Parking lot collisions are common and can cause major headaches when it comes to determining the liability of the drivers involved and taking steps to get compensation. We’re shedding light on the subject to help you react quickly and appropriately in such a situation. Here’s what you need to do if your car is in a parking lot fender bender.
Who is at fault in a parking lot collision?
You think liability is automatically divided equally between the two drivers involved in a collision in a parking lot with no traffic signs. You’re not the only one, but you should know that this is, however, a myth!
The question then arises: How do car insurers determine the liability of the drivers in such a collision? In fact they have to refer to the Groupement des assureurs automobiles (GAA) Direct Compensation Agreement (DCA). It provides them with tools—mainly a detailed, pre-established chart—that enables them to measure the liability of the parties involved in an accident that occurs in Québec. However, if the accounts of the drivers involved contradict each other and there are no independent witnesses, liability could be shared 50/50.
What the Direct Compensation Agreement says
The DCA sets out a few important concepts to help insurers determine drivers’ liability in a parking lot collision:
1. Priority is given to a vehicle travelling in a lane versus a vehicle leaving a parking space.
2. Priority is given to a vehicle travelling in a priority lane versus a vehicle travelling in a secondary lane.
*In a parking lot with no traffic signs, the priority lane is defined as the primary lane used to enter, exit, or circulate in the lot. A secondary lane is defined as a lane that feeds into a priority or other lane.
How do you get compensation?
If your car is damaged while you’re in a store
As you’re about to put your groceries in the trunk of your car, you notice a new dent in the car door. You look for the person responsible, but realize they’ve left the scene without identifying themselves. Yikes! Now you’re dealing with a hit-and-run.
Here’s what you should do if you car is hit by a hit-and-run driver:
1. The first step is to contact the police to get a report.
2. Next, contact your insurance company as soon as possible so they can guide you through the process.
3. File a claim with your insurer if you opted for “Collision and overturning” or “Comprehensive” coverage when you signed your car insurance policy.
4. If you don’t have either of these coverages, in the case of a hit and run, Société d’assurance automobile du Québec could compensate you.
If your car is damaged and the person responsible identifies themselves
What if a driver hits your car while it’s parked in a parking space? You’re driving in a priority lane and a driver in a secondary lane hits your car? You’re not at fault for this incident. It’s the other driver who’s at fault. If the other driver identifies themselves, you can resolve the situation with a joint report.
Here’s what you should do if the offending driver identifies themselves:
1. First, do not accept any responsibility or blame.
2. Was anyone injured? Call emergency services. Otherwise go to the next step.
3. Complete a joint accident report. This type of document is available in electronic format. If you don’t have it handy, simply write down the following information:
- Each driver’s contact information and driver’s licence number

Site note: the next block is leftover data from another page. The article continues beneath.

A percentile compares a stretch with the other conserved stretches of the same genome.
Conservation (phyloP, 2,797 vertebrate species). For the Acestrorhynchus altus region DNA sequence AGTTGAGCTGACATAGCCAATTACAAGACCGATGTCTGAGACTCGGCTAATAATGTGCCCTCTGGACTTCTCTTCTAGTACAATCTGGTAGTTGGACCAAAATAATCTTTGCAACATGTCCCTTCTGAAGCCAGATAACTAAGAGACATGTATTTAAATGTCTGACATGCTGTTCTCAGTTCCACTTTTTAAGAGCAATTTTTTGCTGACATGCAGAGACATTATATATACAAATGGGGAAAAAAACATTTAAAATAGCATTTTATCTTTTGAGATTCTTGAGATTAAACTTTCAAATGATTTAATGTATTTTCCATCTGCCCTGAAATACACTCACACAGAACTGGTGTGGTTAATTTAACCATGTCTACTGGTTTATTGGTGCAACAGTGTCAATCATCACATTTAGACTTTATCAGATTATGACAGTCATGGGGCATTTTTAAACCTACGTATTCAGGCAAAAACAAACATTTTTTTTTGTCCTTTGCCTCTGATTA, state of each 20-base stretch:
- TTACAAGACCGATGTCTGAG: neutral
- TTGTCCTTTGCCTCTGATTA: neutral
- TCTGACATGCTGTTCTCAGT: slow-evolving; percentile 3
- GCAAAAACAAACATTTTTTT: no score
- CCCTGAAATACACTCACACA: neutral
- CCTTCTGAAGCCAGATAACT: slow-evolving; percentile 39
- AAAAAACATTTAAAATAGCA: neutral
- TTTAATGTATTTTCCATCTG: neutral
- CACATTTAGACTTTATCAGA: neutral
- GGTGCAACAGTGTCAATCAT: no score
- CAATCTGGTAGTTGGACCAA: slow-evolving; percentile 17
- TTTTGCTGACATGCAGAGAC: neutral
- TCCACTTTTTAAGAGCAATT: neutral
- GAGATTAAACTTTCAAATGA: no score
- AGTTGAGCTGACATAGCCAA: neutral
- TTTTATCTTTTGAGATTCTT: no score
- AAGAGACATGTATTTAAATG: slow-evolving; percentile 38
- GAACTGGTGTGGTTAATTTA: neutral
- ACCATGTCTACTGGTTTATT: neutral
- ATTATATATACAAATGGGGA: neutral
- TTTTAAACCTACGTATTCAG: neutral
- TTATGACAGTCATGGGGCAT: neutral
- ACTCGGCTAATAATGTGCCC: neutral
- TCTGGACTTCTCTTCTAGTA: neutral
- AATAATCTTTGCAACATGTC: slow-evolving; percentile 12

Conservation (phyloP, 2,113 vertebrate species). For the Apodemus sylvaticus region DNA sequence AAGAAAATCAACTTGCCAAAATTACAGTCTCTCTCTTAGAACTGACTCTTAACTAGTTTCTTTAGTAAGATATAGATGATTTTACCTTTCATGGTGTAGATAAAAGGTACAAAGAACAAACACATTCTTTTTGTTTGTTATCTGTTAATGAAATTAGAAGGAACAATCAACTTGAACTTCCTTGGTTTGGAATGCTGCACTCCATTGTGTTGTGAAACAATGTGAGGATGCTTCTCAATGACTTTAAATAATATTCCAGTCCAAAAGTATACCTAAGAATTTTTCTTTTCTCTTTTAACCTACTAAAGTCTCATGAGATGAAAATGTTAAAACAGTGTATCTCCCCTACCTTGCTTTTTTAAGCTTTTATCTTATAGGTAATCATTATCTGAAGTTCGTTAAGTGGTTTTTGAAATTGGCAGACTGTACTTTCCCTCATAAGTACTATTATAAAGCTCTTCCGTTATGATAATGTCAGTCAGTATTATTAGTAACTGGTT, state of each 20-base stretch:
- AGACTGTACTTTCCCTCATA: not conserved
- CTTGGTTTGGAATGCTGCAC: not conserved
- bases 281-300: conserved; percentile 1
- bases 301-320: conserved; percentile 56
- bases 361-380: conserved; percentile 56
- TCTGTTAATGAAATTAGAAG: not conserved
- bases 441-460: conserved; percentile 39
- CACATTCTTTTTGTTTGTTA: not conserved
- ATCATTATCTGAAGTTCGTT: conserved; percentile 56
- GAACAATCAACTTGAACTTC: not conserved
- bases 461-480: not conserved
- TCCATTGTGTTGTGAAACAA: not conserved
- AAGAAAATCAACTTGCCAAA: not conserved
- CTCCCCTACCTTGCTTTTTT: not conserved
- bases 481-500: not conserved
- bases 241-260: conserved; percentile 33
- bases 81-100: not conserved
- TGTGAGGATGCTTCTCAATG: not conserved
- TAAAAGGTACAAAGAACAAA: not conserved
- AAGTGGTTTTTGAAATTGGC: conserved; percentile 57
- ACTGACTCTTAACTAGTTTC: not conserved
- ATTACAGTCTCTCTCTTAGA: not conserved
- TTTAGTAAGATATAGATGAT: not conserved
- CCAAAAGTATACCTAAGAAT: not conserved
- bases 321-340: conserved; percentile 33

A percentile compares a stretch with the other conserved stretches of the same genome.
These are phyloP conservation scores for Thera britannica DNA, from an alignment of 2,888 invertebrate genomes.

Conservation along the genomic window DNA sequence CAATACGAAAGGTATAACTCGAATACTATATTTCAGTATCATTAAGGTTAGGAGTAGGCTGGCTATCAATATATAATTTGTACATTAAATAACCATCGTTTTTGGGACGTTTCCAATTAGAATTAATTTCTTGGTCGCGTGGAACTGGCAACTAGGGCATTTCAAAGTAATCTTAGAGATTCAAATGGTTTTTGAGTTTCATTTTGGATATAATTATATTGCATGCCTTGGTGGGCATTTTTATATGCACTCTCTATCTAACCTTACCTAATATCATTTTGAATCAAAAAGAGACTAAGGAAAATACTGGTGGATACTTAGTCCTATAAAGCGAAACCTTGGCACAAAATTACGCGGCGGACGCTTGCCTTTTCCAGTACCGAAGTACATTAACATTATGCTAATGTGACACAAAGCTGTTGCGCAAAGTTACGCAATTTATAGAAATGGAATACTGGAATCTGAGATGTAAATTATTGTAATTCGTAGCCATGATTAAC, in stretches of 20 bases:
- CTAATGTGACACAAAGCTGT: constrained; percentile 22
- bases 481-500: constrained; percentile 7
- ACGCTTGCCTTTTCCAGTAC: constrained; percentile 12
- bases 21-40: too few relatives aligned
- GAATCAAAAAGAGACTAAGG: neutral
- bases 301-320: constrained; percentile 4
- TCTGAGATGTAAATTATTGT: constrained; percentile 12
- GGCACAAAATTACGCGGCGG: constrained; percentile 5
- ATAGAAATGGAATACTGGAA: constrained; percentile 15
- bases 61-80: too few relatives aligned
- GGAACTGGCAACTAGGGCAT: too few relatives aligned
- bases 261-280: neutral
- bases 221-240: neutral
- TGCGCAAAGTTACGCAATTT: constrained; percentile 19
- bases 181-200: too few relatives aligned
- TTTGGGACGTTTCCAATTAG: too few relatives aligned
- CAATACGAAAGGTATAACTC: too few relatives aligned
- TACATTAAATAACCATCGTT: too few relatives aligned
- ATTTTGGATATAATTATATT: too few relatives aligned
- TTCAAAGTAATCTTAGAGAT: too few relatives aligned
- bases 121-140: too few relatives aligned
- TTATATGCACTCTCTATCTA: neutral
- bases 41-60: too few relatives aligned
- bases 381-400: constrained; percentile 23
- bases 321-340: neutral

- Name of each driver’s insurance company and insurance certificate number
- Licence plate numbers of your respective vehicles
- Date and time of the incident
4. If possible, take pictures of the damage and positions of the vehicles at the time of the collision.
5. Promptly contact your insurance company and explain the situation. They can guide you through the process of filing a claim. Be aware that since you're not responsible for the collision, you won’t have to pay a deductible for repairs.
If your vehicle is damaged by an employee
What happens if your parked car is hit by a shopping cart handled by an employee or by a commercial delivery truck? In such a situation, the company’s civil liability is at stake.
Here’s what you have to do:
1. Immediately notify the manager of the business of the incident and the damage to your vehicle and ask for their business insurance certificate number.
2. Contact your insurance company promptly to inform them of the situation. Once again, since you’re not responsible for the collision, you won’t have to pay a deductible for repairs to your vehicle.
If you’re responsible for a fender bender
Since to err is human and you’re not immune to mishaps, it’s important to know what to do if you hit a car in a parking lot.
Here’s what you should do if you’re responsible for a fender bender in a parking lot:
1. Remain at the scene and identify yourself.
Important: According to the Highway Safety Code, committing a hit-and-run puts you at risk of receiving a fine and nine demerit points. Furthermore, leaving your contact information on the windshield of a car you have damaged is not a good practice!
2. Follow the steps outlined above for a joint report with an identified driver at fault.
Good to know: if you are 100% at fault for a fender bender, you’ll have to pay the deductible on your car insurance policy for repairs. If, however, you are 50% at fault, you’ll only have to pay 50% of that deductible.
The best coverage for peace of mind
You don’t want to experience unnecessary stress every time you have to park your car to run errands. That’s why there’s “Collision and overturning” and “Comprehensive” coverage! By choosing either one, you get the highest level of coverage available for your vehicle, whether it’s parked or not!
Contact one of our agents to add one of these coverages to your car insurance policy!